Many families struggle to cope for a variety of reasons and would benefit from some help and advice from someone who understands.
This is why the voluntary organisation, Home-Start Glasgow North which is based in Maryhill, was set up about 13 years ago to help families who were struggling to cope in the North west and east of Glasgow.
One Bearsden couple, who already have three children of their own aged 12, nine and four months old, work as volunteers for the organisation.
Deborah Venables (33) from Baljaffray took on the role of volunteering in 2013 and since then she’s helped two families including supporting a lady to enable her to attend sing and grow music therapy sessions with her twin babies.
Her husband, Aaron (37) also joined the board of trustees ten months ago.
This is very different to his day job in the corporate world, he is a regional director with global marketing chemicals company, but he wanted to use the skills he’d gained in the business world for a good cause.
He said: “It’s my job to build the charity’s strategy and direction.
“There are eight of us on the board and we all come from very varied backgrounds.
“I’m on a mission to prove that you can do well in business and do something to help others as well.
“My wife and I have young children ourselves and we know how challenging it can be.
“I’m passionate about families with young children and want to do something to help anyone who is struggling.”
Among many things Aaron helps staff to improve their time management and to prioritise certain tasks.
He is an expert at juggling things as he works 60 hours a week in his day job and spends ten to 20 hours per week with Home Start - all while raising a young family. He also manages to fit in time for the gym.
He added: “I advise staff to complete the tasks that are urgent and important first and to delay the jobs that are urgent but not so important until later.”
Another Bearsden lady, Isabel Meadows, became a volunteer with Home Start after reading an article last year in The Milngavie and Bearsden Herald about the organisation.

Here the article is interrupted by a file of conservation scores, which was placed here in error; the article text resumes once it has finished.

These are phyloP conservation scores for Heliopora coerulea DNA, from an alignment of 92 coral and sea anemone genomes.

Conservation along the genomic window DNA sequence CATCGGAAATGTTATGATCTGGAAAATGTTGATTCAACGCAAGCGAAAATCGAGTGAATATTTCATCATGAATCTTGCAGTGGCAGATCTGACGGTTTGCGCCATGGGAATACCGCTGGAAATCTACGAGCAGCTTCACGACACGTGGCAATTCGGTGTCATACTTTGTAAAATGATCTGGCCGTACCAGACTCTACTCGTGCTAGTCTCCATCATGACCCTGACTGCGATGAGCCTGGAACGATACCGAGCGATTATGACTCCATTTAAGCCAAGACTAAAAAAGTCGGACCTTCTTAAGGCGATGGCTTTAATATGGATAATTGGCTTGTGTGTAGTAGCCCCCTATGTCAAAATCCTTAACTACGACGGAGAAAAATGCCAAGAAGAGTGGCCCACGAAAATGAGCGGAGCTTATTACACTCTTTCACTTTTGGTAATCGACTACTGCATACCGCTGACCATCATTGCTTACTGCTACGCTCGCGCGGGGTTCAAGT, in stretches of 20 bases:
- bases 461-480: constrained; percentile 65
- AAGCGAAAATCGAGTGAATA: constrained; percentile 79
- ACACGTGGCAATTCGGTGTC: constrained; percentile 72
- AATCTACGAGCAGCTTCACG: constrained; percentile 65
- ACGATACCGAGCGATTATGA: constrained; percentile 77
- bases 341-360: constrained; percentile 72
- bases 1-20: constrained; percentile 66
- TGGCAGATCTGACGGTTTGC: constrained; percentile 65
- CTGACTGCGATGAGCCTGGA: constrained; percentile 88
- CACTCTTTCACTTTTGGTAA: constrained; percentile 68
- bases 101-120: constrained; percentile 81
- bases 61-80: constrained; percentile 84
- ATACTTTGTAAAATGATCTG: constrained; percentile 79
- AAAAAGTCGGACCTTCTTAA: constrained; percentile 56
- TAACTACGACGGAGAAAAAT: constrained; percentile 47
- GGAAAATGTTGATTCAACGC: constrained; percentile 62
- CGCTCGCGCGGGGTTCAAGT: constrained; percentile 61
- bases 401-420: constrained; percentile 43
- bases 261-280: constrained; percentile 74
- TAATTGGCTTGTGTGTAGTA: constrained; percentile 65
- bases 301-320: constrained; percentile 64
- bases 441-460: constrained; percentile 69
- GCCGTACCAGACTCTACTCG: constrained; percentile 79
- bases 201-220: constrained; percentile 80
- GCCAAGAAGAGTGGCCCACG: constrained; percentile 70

As her children are grown up now, aged 20, 23 and 26 and Isabel felt that she had the time and parenting experience to help others.
She had been looking for a volunteering opportunity and this was a perfect match.
Isabel said: “I’ve been helping a family since last October.
“One of the most important things I learned during the training for the role was that we must be good at listening and non-judgemental.
“I wanted to help vulnerable families and this was an excellent way to do it.
“Home Start provide ongoing support and advice as well as six weeks supervision to begin with.
“Families experience all sorts of difficulties - sometimes several at once - and there are many ways you can help.”
Volunteers may just provide a sympathetic ear or they can offer practical solutions such as budgeting or help families to access other sources of support within the community.
Isabel added: “You can help to match a family with social groups or offer advice about how to lose weight if they have a weight issue.
“It’s about giving people the skills to help themselves.
“You may need to accompany a family member to an appointment or help them find out how to get there by public transport. Or they may need you to look after their other children.”
Home Start is holding an AGM in Maryhill Community Centre, Avenuepark Street, on October 2 at 12.30pm to 2pm.
Anyone interested is welcome to attend.